Cashed-up Palmer’s ‘insulting’ offer to creditors
QUEENSLAND Nickel creditors say they've been "insulted" by Clive Palmer after he offered them just 10 cents on the dollar to buy back the refinery's enormous debts for a pittance, while publicly boasting of his wealth and spending millions on political advertising.
Dozens of the refinery's creditors have been approached by lawyers acting for Mr Palmer's company Closeridge, offering to purchase the debts and explaining acceptance will mean they lose their right to legally pursue the money further.
The Townsville-based refinery collapsed in January 2016 with more than $200 million in debts including $74 million owed to employees and more than $130 million owed to third party creditors.
It's unclear how many of the more than 130 business creditors were approached but Supreme Court documents reveal at least 32 accepted the offer including Metallica Minerals which received just $22,000 in exchange for a $220,000 debt and NTT Data Business Solutions which accepted $6237 for the $62,370 debt.
The legal letter to creditors describes the offer as "an act of good faith" and explains the QNI is "in the process of reopening the refinery".
Overall, Closeridge was able to purchase more than $440,00 of debt for only $44,000. It's understood those companies will now be removed from the claim in a mammoth legal battle over the refinery's collapse which is due to go to trial in July.
Townsville-based 24 Hour Hose business owner Richard Moule was owed $514.49 when the refinery collapsed and accepted $120 when offered 10 cents on the dollar, saying there was "no point" chasing the full amount.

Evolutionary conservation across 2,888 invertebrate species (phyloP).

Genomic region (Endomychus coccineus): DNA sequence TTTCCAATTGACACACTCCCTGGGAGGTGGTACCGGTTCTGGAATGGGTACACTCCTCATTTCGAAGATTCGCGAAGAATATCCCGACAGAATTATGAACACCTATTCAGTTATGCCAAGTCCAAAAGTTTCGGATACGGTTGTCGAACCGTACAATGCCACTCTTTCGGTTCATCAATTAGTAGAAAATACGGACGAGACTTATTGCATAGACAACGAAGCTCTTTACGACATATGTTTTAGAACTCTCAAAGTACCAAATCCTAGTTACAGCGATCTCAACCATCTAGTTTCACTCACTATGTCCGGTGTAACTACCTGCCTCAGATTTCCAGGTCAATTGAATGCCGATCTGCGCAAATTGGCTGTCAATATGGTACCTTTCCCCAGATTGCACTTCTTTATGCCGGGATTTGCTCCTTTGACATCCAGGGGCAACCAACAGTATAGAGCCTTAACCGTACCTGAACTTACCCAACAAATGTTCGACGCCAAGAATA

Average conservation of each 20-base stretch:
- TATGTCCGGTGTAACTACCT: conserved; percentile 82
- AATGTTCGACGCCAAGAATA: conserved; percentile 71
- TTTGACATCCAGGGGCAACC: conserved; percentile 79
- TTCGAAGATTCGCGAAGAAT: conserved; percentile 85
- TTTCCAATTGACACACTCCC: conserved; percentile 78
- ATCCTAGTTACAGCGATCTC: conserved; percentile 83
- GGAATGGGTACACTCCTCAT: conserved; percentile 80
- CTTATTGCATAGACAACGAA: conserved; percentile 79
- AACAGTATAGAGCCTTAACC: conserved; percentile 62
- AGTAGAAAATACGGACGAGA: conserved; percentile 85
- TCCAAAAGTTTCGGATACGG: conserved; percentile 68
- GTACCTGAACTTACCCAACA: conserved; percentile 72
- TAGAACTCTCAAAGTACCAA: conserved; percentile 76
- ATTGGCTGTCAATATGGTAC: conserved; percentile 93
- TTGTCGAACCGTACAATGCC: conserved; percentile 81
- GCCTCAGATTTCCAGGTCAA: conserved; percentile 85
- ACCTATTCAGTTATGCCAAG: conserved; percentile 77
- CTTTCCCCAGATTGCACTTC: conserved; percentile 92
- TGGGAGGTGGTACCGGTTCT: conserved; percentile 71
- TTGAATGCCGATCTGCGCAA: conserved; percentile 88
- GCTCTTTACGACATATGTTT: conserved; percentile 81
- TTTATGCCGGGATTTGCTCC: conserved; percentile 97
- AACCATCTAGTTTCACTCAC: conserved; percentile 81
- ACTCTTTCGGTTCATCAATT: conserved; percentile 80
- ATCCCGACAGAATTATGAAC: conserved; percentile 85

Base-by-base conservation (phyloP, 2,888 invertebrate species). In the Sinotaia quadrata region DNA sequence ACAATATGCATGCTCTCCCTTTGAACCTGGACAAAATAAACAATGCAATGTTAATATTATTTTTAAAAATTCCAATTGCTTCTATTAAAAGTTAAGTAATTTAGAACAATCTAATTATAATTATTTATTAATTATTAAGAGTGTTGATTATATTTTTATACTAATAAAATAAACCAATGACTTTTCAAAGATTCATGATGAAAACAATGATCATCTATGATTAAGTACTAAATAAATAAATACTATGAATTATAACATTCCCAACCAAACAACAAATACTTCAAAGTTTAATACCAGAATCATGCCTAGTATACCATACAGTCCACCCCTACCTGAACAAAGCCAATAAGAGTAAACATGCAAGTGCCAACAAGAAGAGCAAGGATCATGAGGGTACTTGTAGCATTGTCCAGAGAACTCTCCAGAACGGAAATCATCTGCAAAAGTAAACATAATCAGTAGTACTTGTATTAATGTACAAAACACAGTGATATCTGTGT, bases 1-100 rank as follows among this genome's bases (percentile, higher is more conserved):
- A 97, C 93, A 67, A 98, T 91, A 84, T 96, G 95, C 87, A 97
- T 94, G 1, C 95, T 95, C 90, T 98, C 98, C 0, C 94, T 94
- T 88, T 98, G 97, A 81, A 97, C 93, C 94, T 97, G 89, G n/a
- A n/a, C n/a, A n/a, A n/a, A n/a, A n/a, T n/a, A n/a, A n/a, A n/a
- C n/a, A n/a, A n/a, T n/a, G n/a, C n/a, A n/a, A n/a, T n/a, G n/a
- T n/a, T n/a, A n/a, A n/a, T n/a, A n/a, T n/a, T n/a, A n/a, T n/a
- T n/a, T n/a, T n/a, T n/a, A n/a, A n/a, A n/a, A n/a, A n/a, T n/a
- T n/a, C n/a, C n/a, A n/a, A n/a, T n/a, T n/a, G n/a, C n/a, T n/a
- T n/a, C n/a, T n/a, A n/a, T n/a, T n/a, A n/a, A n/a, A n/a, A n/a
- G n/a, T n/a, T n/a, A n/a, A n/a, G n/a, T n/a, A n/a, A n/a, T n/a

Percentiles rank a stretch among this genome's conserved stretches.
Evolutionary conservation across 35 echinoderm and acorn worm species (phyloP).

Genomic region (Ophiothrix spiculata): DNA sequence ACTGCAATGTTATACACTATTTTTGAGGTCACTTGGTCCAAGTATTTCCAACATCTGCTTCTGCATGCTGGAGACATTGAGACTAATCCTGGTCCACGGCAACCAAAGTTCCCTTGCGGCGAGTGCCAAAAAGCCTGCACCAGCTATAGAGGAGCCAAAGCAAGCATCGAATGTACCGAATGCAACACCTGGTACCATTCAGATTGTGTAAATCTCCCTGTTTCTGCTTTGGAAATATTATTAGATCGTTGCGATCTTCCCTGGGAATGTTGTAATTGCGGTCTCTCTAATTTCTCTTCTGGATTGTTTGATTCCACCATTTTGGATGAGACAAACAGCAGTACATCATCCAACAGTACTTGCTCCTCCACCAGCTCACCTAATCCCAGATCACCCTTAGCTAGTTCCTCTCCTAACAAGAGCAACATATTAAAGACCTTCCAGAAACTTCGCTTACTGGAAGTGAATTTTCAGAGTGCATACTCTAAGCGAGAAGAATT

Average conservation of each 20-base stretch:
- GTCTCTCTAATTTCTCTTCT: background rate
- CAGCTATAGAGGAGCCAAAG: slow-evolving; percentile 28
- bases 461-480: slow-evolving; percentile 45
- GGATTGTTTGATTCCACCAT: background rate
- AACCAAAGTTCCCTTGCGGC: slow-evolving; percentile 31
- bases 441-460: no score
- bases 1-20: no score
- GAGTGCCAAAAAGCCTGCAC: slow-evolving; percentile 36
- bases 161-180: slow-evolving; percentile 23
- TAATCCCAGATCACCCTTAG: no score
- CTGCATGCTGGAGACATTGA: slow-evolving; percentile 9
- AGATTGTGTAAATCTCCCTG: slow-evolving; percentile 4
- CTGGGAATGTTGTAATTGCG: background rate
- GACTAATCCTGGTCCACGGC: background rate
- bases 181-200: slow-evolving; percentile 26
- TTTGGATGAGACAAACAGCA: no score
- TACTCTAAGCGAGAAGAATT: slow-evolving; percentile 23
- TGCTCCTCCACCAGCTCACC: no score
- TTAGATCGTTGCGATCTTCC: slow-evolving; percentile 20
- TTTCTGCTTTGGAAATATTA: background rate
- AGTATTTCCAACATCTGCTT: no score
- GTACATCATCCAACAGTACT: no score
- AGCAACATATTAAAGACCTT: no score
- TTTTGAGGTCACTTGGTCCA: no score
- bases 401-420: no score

"It's all a bit of a joke really," he said. "I've just written it off as a lost cause. I'm a small fish to fry compared to others."
Mr Moule said he didn't believe the refinery would ever reopen and that he wouldn't be a supplier for Clive Palmer if it ever did.
"Why would you want to supply him if reopens when the exact same thing could happen again," he said.
"He's not a very popular man up here (in Townsville)."
FCP Solutions owner Andrew Holmes accepted $258 for the $2583 debt owed to him, saying he was concerned he would be excluded from supplying the refinery if he did not say yes.
"We'd been doing business with them a long time and they were very good customers up until they shut up," Mr Holmes said.
Mr Palmer has spent millions on political advertising in recent months and has openly boasted of his wealth, telling the Federal Court he earns a million dollars a day and that $15,000 to him is like $1.50 to anyone else.
Mr Holmes said it was "insulting" creditors were offered so little in light of the billionaire's cash splash but said he would be eager to do work with the refinery if it reopened because "businesses is business" and the refinery was a "major part" of Townsville's economy.